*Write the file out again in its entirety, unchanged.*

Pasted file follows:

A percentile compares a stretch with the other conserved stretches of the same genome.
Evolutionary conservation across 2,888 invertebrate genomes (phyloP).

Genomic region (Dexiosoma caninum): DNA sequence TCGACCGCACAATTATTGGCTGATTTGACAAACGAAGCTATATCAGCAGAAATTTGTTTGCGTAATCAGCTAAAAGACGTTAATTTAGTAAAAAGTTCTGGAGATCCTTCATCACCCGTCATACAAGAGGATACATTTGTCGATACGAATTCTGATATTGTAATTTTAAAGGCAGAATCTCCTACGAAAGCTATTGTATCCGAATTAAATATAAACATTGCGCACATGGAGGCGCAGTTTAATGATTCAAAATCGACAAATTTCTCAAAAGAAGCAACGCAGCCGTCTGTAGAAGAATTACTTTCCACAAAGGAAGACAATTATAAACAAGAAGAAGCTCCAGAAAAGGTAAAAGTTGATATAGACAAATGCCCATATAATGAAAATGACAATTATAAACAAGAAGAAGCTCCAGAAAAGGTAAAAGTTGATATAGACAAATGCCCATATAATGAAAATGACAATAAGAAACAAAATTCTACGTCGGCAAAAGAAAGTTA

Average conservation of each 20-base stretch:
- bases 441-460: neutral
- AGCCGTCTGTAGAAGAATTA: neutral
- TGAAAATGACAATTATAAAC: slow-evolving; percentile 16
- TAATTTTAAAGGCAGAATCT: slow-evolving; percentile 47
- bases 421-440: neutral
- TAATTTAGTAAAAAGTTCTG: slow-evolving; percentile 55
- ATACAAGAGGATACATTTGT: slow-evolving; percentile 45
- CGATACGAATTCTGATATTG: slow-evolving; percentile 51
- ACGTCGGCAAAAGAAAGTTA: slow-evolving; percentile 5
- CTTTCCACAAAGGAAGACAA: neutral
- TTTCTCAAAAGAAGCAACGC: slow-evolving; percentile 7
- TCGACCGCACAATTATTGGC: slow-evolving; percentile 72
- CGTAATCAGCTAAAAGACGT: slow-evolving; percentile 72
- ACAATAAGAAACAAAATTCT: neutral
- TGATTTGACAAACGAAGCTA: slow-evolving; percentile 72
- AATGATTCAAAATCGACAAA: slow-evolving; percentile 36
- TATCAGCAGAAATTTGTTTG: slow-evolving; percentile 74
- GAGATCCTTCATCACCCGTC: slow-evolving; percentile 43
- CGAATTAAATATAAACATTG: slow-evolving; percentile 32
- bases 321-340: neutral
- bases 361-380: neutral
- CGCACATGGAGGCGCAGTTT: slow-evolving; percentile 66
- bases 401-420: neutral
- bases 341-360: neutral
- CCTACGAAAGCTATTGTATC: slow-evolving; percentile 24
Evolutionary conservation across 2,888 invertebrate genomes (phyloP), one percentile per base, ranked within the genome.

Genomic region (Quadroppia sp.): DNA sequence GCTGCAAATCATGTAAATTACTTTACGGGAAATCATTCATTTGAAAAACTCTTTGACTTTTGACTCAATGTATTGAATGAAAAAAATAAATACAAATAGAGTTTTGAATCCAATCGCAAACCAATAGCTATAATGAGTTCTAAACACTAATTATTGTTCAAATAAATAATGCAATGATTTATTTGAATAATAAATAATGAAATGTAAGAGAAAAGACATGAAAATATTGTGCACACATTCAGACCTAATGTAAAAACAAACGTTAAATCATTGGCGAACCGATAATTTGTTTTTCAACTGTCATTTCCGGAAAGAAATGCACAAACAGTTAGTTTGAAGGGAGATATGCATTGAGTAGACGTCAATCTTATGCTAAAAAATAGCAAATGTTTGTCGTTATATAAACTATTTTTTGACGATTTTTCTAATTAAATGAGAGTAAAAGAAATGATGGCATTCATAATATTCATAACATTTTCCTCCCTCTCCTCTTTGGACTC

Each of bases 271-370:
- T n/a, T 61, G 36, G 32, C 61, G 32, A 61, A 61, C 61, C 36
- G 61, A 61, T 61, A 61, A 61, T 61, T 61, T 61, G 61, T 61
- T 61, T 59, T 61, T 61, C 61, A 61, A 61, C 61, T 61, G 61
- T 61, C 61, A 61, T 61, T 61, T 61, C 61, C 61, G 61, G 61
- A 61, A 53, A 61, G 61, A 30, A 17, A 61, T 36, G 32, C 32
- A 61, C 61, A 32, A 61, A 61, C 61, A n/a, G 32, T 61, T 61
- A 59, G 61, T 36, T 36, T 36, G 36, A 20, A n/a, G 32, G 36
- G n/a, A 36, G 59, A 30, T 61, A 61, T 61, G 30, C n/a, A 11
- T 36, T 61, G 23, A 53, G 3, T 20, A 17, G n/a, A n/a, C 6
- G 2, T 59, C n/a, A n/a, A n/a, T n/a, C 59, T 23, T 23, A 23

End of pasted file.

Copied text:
A percentile compares a stretch with the other conserved stretches of the same genome.
Evolutionary conservation across 2,888 invertebrate genomes (phyloP).

Genomic region (Dexiosoma caninum): DNA sequence TCGACCGCACAATTATTGGCTGATTTGACAAACGAAGCTATATCAGCAGAAATTTGTTTGCGTAATCAGCTAAAAGACGTTAATTTAGTAAAAAGTTCTGGAGATCCTTCATCACCCGTCATACAAGAGGATACATTTGTCGATACGAATTCTGATATTGTAATTTTAAAGGCAGAATCTCCTACGAAAGCTATTGTATCCGAATTAAATATAAACATTGCGCACATGGAGGCGCAGTTTAATGATTCAAAATCGACAAATTTCTCAAAAGAAGCAACGCAGCCGTCTGTAGAAGAATTACTTTCCACAAAGGAAGACAATTATAAACAAGAAGAAGCTCCAGAAAAGGTAAAAGTTGATATAGACAAATGCCCATATAATGAAAATGACAATTATAAACAAGAAGAAGCTCCAGAAAAGGTAAAAGTTGATATAGACAAATGCCCATATAATGAAAATGACAATAAGAAACAAAATTCTACGTCGGCAAAAGAAAGTTA

Average conservation of each 20-base stretch:
- bases 441-460: neutral
- AGCCGTCTGTAGAAGAATTA: neutral
- TGAAAATGACAATTATAAAC: slow-evolving; percentile 16
- TAATTTTAAAGGCAGAATCT: slow-evolving; percentile 47
- bases 421-440: neutral
- TAATTTAGTAAAAAGTTCTG: slow-evolving; percentile 55
- ATACAAGAGGATACATTTGT: slow-evolving; percentile 45
- CGATACGAATTCTGATATTG: slow-evolving; percentile 51
- ACGTCGGCAAAAGAAAGTTA: slow-evolving; percentile 5
- CTTTCCACAAAGGAAGACAA: neutral
- TTTCTCAAAAGAAGCAACGC: slow-evolving; percentile 7
- TCGACCGCACAATTATTGGC: slow-evolving; percentile 72
- CGTAATCAGCTAAAAGACGT: slow-evolving; percentile 72
- ACAATAAGAAACAAAATTCT: neutral
- TGATTTGACAAACGAAGCTA: slow-evolving; percentile 72
- AATGATTCAAAATCGACAAA: slow-evolving; percentile 36
- TATCAGCAGAAATTTGTTTG: slow-evolving; percentile 74
- GAGATCCTTCATCACCCGTC: slow-evolving; percentile 43
- CGAATTAAATATAAACATTG: slow-evolving; percentile 32
- bases 321-340: neutral
- bases 361-380: neutral
- CGCACATGGAGGCGCAGTTT: slow-evolving; percentile 66
- bases 401-420: neutral
- bases 341-360: neutral
- CCTACGAAAGCTATTGTATC: slow-evolving; percentile 24
Evolutionary conservation across 2,888 invertebrate genomes (phyloP), one percentile per base, ranked within the genome.

Genomic region (Quadroppia sp.): DNA sequence GCTGCAAATCATGTAAATTACTTTACGGGAAATCATTCATTTGAAAAACTCTTTGACTTTTGACTCAATGTATTGAATGAAAAAAATAAATACAAATAGAGTTTTGAATCCAATCGCAAACCAATAGCTATAATGAGTTCTAAACACTAATTATTGTTCAAATAAATAATGCAATGATTTATTTGAATAATAAATAATGAAATGTAAGAGAAAAGACATGAAAATATTGTGCACACATTCAGACCTAATGTAAAAACAAACGTTAAATCATTGGCGAACCGATAATTTGTTTTTCAACTGTCATTTCCGGAAAGAAATGCACAAACAGTTAGTTTGAAGGGAGATATGCATTGAGTAGACGTCAATCTTATGCTAAAAAATAGCAAATGTTTGTCGTTATATAAACTATTTTTTGACGATTTTTCTAATTAAATGAGAGTAAAAGAAATGATGGCATTCATAATATTCATAACATTTTCCTCCCTCTCCTCTTTGGACTC

Each of bases 271-370:
- T n/a, T 61, G 36, G 32, C 61, G 32, A 61, A 61, C 61, C 36
- G 61, A 61, T 61, A 61, A 61, T 61, T 61, T 61, G 61, T 61
- T 61, T 59, T 61, T 61, C 61, A 61, A 61, C 61, T 61, G 61
- T 61, C 61, A 61, T 61, T 61, T 61, C 61, C 61, G 61, G 61
- A 61, A 53, A 61, G 61, A 30, A 17, A 61, T 36, G 32, C 32
- A 61, C 61, A 32, A 61, A 61, C 61, A n/a, G 32, T 61, T 61
- A 59, G 61, T 36, T 36, T 36, G 36, A 20, A n/a, G 32, G 36
- G n/a, A 36, G 59, A 30, T 61, A 61, T 61, G 30, C n/a, A 11
- T 36, T 61, G 23, A 53, G 3, T 20, A 17, G n/a, A n/a, C 6
- G 2, T 59, C n/a, A n/a, A n/a, T n/a, C 59, T 23, T 23, A 23